In light of all the available data, more than one plausible model for the formation of Steinbach and the other silica-bearing IVA iron meteorites has been posited. A scenario based on the estimated cooling rate data of metal and orthopyroxene, and on O-isotope thermometry (Wang et al., 2004), suggests that Steinbach and two other paired silica-bearing IVA iron meteorites, São João Nepomuceno and Descoberto (Zucolotto and Monteiro, 2012), initially cooled at a slow rate following accretion and heating by radiogenic nuclide decay from peak temperatures. A molten metallic core would have been quickly formed through gravitational drainage. An in-depth analysis of Steinbach by Ruzicka and Hutson (2006) has led them to suggest that this precursor body was disrupted during a catastrophic collision, with some portion of the original body being re-accreted to form a random mixture of molten metal and silicates. By the small number of silicated IVA meteorites known, this re-accreted body mostly constituted the metallic core component.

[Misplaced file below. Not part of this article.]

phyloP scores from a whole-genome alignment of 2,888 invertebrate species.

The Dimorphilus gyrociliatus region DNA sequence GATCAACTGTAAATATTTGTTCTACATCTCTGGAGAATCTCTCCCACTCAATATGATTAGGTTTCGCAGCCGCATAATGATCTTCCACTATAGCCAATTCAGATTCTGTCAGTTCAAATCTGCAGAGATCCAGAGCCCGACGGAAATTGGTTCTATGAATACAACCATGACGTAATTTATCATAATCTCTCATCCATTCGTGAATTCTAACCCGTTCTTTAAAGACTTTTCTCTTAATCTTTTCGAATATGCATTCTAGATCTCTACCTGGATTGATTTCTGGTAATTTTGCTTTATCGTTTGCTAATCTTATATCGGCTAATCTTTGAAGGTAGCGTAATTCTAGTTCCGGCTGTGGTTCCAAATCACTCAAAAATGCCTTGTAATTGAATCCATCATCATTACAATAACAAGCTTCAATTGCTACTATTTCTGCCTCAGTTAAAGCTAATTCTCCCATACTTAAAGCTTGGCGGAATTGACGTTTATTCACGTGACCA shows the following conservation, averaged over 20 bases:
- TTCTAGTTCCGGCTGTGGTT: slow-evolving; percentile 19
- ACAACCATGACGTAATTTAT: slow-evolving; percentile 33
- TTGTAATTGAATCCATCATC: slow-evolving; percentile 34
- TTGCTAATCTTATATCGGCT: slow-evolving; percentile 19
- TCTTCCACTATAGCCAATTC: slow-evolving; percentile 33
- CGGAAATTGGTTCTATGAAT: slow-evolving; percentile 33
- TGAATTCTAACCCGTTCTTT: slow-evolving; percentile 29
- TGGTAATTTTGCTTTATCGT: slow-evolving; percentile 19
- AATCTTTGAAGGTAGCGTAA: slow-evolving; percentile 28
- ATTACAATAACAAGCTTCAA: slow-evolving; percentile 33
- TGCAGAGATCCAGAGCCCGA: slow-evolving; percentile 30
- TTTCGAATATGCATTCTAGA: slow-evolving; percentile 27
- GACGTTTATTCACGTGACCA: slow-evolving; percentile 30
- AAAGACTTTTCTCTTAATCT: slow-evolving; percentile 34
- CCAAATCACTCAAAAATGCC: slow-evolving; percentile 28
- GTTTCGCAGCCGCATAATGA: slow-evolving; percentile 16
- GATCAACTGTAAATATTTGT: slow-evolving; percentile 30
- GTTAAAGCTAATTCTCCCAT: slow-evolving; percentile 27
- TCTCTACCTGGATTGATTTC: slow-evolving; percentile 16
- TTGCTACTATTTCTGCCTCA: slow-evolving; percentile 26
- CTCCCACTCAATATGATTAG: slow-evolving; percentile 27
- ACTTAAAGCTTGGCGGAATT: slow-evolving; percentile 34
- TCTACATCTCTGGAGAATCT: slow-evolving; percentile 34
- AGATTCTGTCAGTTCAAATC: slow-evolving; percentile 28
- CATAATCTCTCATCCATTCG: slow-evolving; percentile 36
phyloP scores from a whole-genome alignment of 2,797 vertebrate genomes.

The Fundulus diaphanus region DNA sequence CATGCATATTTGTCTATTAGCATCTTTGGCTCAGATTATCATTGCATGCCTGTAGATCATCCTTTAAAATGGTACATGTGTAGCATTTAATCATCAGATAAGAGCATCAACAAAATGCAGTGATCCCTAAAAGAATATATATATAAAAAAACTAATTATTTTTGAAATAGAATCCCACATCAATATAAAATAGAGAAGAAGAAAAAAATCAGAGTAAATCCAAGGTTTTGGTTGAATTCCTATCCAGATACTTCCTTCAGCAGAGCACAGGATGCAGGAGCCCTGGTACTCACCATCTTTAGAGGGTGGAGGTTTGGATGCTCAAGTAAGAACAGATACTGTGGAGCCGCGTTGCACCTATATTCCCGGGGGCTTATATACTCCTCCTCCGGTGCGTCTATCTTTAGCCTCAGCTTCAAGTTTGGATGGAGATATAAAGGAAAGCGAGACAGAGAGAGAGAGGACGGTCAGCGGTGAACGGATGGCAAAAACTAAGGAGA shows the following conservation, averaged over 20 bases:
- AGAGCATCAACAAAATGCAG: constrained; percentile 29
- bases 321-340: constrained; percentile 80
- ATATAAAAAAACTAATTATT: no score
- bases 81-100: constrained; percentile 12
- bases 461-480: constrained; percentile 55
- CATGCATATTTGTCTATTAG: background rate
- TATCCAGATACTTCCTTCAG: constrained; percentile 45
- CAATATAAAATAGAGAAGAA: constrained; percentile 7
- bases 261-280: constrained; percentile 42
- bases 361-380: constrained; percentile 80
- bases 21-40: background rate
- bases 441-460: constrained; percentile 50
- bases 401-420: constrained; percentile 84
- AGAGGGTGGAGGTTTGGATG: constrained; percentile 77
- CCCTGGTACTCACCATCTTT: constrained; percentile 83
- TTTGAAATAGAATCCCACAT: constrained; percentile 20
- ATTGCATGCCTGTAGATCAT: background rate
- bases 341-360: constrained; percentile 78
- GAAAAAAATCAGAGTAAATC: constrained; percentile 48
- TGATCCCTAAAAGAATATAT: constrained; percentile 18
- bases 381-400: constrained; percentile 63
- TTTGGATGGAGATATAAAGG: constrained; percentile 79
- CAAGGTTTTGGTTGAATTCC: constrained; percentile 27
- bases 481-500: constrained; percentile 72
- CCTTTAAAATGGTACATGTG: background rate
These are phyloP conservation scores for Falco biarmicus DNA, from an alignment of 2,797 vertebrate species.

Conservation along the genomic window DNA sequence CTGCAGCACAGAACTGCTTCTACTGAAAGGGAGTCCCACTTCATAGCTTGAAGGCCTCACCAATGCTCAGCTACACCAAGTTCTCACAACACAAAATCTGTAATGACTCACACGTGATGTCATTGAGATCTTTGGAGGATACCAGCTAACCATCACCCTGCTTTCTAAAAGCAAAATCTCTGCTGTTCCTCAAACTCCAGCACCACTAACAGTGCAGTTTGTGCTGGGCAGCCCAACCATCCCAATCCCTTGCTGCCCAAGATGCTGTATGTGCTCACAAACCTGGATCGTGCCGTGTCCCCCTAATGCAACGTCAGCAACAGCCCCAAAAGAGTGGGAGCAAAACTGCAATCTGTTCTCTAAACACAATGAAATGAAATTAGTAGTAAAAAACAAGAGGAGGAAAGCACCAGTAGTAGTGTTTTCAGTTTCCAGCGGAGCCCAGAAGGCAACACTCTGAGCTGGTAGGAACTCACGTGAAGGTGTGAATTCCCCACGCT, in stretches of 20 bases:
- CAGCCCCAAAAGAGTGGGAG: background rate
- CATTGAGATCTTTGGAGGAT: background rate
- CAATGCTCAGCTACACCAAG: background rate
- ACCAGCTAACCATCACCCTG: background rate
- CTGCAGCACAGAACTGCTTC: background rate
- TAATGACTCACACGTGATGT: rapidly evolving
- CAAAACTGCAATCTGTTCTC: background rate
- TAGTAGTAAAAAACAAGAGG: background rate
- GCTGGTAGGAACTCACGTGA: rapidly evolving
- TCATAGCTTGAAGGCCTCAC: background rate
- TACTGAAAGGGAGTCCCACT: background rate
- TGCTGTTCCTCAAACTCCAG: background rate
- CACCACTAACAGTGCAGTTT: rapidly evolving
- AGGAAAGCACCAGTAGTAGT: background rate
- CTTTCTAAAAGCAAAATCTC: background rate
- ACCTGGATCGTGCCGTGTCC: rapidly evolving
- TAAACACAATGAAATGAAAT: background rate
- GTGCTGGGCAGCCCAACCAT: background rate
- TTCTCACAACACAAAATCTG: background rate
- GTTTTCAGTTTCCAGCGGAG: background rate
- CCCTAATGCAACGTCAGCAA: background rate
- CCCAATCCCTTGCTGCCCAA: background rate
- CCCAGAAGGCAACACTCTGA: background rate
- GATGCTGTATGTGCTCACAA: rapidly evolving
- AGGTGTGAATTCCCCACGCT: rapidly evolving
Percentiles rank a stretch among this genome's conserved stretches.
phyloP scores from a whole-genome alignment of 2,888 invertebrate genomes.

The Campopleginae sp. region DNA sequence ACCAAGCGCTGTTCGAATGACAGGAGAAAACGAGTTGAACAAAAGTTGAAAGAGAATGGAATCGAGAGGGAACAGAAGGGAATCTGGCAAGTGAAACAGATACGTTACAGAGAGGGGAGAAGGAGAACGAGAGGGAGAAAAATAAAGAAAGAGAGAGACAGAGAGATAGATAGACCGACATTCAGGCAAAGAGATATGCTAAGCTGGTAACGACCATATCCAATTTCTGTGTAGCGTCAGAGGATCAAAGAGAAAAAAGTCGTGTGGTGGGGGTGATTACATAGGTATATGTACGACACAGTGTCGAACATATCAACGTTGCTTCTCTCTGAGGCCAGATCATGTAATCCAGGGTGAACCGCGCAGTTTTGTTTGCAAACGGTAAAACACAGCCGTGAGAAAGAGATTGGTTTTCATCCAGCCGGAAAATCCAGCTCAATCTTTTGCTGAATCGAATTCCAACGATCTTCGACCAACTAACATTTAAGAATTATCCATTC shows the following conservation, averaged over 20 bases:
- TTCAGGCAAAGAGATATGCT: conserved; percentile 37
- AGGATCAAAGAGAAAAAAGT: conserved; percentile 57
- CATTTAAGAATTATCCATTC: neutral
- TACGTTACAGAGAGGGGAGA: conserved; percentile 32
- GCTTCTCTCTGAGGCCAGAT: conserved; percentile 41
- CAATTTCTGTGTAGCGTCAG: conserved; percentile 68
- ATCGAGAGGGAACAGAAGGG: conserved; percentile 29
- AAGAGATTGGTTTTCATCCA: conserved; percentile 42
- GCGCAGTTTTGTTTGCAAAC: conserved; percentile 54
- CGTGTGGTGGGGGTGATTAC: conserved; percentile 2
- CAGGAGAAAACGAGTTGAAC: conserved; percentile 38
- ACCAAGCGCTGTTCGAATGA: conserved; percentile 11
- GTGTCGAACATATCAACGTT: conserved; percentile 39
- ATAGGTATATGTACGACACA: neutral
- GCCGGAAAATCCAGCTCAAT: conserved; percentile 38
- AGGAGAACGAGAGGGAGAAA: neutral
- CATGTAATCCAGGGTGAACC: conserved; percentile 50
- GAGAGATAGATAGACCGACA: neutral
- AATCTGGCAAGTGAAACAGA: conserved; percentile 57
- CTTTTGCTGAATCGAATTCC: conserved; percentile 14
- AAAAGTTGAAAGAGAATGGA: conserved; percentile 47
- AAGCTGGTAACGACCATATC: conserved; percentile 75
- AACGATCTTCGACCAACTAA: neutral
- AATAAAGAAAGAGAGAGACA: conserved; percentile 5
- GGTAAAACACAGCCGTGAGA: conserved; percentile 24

This disruption event disrupted most of the silicate mantle and caused rapid cooling (~100°C/hr) at higher temperatures, initiating the production of clinobronzite from protopyroxene, as well as hindering metal–silicate separation. After the remaining silicates were crystallized (by 1240°C), slow cooling persisted to temperatures as low as ~350°C, with cooling rate variations among different samples attributable to differences in burial depth. Cooling of this mantle-less metallic body is thought to have progressed from the surface inward, and metallographic cooling models for the IVA meteorites are consistent with such a scenario given an asteroidal diameter of ~300 km.